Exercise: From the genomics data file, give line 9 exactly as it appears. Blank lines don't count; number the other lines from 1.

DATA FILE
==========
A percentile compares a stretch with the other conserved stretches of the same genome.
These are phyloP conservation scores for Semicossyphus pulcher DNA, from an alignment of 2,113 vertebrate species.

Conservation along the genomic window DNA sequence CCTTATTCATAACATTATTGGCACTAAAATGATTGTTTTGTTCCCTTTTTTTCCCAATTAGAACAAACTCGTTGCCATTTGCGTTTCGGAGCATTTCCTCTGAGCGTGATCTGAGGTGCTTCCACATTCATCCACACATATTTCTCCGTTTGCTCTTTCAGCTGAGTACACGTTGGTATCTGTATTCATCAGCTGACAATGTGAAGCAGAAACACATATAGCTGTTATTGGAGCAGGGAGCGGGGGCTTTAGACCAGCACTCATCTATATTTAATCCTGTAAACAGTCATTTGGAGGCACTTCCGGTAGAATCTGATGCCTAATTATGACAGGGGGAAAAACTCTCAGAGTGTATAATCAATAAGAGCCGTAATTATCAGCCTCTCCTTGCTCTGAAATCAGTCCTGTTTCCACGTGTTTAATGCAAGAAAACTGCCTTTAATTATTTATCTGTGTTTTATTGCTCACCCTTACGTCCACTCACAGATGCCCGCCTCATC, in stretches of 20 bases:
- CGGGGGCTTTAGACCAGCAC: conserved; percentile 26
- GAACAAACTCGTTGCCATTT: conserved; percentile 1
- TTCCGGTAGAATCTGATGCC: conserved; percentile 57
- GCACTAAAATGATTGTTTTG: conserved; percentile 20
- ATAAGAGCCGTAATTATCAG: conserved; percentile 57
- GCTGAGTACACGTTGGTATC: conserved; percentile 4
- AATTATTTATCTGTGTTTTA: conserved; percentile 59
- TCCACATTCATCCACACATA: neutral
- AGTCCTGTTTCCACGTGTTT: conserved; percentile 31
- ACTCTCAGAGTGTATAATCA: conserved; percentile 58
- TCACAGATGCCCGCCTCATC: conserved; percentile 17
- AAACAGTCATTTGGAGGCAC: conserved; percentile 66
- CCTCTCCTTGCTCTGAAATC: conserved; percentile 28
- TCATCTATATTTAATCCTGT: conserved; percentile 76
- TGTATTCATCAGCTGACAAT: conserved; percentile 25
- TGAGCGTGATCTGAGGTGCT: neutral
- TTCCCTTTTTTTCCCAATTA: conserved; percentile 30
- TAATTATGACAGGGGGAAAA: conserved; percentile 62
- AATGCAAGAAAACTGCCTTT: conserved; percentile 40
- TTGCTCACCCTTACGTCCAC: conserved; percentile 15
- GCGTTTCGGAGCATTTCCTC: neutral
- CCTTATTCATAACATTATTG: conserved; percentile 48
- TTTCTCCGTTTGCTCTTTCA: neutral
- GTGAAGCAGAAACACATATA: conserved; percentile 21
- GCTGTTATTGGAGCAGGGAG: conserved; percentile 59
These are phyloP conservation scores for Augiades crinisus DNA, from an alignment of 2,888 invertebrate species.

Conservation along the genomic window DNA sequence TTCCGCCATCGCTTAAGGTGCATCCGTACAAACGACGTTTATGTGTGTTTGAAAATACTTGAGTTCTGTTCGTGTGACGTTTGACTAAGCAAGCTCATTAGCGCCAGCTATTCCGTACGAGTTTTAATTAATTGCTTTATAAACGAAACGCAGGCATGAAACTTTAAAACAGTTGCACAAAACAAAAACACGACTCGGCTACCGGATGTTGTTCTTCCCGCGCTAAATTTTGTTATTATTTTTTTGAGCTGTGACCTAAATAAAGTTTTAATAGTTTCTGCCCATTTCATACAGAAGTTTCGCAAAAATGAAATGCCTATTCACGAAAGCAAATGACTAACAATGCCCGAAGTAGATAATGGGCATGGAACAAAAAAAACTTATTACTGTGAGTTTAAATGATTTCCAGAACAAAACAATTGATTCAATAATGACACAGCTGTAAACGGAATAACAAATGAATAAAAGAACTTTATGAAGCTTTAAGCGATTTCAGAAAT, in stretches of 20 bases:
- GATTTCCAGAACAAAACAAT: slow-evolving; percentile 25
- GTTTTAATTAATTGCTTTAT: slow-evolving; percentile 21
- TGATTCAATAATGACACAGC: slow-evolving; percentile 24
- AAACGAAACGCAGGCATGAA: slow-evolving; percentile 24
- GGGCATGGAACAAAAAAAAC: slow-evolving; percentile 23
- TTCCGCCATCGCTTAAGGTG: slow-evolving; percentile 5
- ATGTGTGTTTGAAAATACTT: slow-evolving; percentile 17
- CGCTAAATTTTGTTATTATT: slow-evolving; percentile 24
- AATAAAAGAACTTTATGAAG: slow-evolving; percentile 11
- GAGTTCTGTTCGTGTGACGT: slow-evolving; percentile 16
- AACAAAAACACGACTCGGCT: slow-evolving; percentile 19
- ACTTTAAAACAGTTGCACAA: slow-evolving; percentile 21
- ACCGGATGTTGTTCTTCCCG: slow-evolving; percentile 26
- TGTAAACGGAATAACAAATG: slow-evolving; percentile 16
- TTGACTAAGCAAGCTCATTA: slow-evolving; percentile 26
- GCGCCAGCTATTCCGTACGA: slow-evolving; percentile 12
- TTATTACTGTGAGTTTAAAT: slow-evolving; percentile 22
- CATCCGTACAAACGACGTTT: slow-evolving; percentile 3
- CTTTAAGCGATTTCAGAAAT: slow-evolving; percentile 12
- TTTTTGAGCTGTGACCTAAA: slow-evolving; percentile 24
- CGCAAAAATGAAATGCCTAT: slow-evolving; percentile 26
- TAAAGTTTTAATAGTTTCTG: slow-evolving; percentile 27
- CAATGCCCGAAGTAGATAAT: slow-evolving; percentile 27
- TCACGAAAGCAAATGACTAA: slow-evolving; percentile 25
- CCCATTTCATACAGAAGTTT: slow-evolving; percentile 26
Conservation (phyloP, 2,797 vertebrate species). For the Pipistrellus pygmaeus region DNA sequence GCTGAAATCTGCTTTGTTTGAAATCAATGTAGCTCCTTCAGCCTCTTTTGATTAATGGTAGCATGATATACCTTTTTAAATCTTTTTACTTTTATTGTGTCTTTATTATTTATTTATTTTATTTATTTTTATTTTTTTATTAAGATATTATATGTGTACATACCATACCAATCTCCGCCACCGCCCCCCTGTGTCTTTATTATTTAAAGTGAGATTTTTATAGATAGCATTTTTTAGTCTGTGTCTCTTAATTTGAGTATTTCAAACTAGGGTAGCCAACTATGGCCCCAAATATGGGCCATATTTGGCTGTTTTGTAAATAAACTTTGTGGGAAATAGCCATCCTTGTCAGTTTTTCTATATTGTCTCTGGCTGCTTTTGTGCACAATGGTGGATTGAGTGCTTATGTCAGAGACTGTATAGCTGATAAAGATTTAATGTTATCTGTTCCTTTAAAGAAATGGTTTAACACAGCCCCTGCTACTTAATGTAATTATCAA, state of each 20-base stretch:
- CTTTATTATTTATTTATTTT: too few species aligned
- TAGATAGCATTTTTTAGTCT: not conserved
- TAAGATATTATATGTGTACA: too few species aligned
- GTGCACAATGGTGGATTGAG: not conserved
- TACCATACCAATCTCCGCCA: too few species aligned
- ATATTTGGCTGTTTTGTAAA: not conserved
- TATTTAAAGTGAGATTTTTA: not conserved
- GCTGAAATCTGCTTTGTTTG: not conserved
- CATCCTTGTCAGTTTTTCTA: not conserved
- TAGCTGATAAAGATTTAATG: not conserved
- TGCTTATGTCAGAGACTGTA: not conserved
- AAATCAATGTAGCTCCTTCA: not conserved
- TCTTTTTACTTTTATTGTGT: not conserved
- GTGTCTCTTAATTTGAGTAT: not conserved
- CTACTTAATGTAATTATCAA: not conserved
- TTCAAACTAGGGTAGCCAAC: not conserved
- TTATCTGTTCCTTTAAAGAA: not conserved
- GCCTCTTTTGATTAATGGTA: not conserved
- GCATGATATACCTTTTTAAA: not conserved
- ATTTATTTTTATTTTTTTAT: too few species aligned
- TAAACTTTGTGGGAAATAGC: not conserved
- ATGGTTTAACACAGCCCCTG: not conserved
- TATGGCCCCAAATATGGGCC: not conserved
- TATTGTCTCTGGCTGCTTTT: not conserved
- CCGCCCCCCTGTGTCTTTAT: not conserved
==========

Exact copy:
- GCTGAGTACACGTTGGTATC: conserved; percentile 4